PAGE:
Digital Media

Drop the Case Against Assange

  • By
  • Tim Wu,
  • New America Foundation
February 7, 2011 |

It is time for the United States to drop the case against WikiLeaks. Pressing forward with efforts to prosecute an Internet publisher at home while standing up for an open Internet in Egypt and the world at large is an increasingly tenuous position.

News Organizations Should Stop Being Neutral on Net Neutrality

  • By
  • Kat Aaron,
  • New America Foundation
February 2, 2011 |

Many news organizations have a love-hate relationship with the Internet. While the abundance of free, online news has helped wreak havoc on the industry, the Internet itself has created incredible possibilities for news outlets to expand their reach and spark innovation. Thanks to the Internet, audiences can contribute to reporting and news in ways that would have been unimaginable a generation ago. Even the most venerable papers are experimenting with crowdsourced journalism.

From the Digital Divide to Digital Excellence

  • By
  • Benjamin Lennett,
  • New America Foundation
  • and Laura Forlano, Alison Powell and Gwen Shaffer
February 1, 2011

Communications technologies have continued to evolve and now increasingly provide opportunities for deploying low-cost broadband.

WikiLeaks 2.0: Al Jazeera and the Future of Investigative Journalism

January 25, 2011

Irrespective of your personal feelings about WikiLeaks, the model it pioneered has challenged traditional journalism models and serves as a harbinger of change for 2011. WikiLeaks-esque tools supporting a new generation of whistleblowers are facilitating fundamental changes in the relationships among sources and journalists. These tools can disseminate exceedingly large amounts of information within remarkably short time frames and challenge journalists, who necessarily must utilize new technologies to vet, manage, source, and expose the needles in the haystack.

Yes, Julian Assange Actually is a Criminal

  • By
  • Michael Lind,
  • New America Foundation
December 22, 2010 |

In my previous column for Salon, I cited the infatuation of many on the left with Julian Assange of WikiLeaks as evidence of a disturbingly casual approach to the rule of law among Americans of all political persuasions, along with the U.S. policy of targeted assassinations, preventive war and widespread toleration for illegal immigration and the use of offshore jurisdictions for tax avoidance.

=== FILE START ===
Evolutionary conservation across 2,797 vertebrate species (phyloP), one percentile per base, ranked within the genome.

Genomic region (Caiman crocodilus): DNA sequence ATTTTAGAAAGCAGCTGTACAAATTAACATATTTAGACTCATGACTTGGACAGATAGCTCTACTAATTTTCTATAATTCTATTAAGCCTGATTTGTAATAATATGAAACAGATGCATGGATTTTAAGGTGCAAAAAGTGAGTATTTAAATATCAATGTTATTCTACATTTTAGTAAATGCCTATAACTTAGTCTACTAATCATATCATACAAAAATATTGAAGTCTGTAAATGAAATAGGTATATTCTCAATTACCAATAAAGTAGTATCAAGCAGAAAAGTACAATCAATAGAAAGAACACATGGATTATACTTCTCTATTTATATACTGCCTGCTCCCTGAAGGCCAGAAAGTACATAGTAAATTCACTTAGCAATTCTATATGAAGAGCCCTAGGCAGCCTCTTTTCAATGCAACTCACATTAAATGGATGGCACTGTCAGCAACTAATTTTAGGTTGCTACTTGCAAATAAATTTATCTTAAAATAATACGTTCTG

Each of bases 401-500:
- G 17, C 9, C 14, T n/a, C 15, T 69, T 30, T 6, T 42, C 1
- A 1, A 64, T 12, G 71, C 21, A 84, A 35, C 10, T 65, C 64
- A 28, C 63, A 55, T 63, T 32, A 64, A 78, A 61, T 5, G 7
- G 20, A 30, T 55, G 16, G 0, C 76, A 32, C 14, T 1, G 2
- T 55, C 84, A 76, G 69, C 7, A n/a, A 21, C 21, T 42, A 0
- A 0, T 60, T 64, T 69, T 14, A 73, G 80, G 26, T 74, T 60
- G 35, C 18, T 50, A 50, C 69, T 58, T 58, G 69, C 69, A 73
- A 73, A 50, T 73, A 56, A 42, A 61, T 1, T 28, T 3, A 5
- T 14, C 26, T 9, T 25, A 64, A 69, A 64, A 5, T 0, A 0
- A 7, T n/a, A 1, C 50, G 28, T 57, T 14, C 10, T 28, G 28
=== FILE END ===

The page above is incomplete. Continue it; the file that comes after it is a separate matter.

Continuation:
Does Anyone in America Believe in the Rule of Law?

  • By
  • Michael Lind,
  • New America Foundation
December 21, 2010 |

Different ideas about the rule of law in the United States and a certain nation in Latin America were explained to me once by a distinguished professor of law from that country. "In your country, the Constitution and the laws are considered to be binding," he told me with an ironic smile. "In my country, they are considered to be ... aspirations."

Long Live Wiki-Diplomacy

  • By
  • Parag Khanna,
  • New America Foundation
January 20, 2011 |

Since the WikiLeaks scandal exploded at the end of last year, many commentators have declared this episode marks "the end of diplomacy." Nonsense.

For almost two centuries, even world leaders have feared that communications technology would marginalize diplomacy's special role in international relations.

When Lord Palmerston received the first diplomatic cable at London's Whitehall in the mid-1800s, he proclaimed, "This is the end of diplomacy!"

'Blood Libel': How Language Evolves and Spreads Within Online Worlds

  • By
  • C. W. Anderson,
  • New America Foundation
January 18, 2011 |

When Sarah Palin used the term “blood libel” to describe purported attacks on her and the Tea Party movement in the wake of Saturday’s tragic shooting in Tucson, some were left wondering why the former governor would use a phrase historically associated with anti-Semitism.

A Walled Wide Web for Nervous Autocrats

  • By
  • Evgeny Morozov,
  • New America Foundation
January 10, 2011 |

At the end of 2010, the "open-source" software movement, whose activists tend to be fringe academics and ponytailed computer geeks, found an unusual ally: the Russian government. Vladimir Putin signed a 20-page executive order requiring all public institutions in Russia to replace proprietary software, developed by companies like Microsoft and Adobe, with free open-source alternatives by 2015.

Wiki Rehab

  • By
  • Evgeny Morozov,
  • New America Foundation
January 7, 2011 |

American diplomacy seems to have survived Wikileaks's "attack on the international community," as Hillary Clinton so dramatically characterized it, unscathed. Save for a few diplomatic reshuffles, Foggy Bottom doesn't seem to be deeply affected by what happened. Certainly, the U.S. government at large has not been paralyzed by the leaks—contrary to what Julian Assange had envisioned in one of his cryptic-cum-visionary essays, penned in 2006.

Syndicate content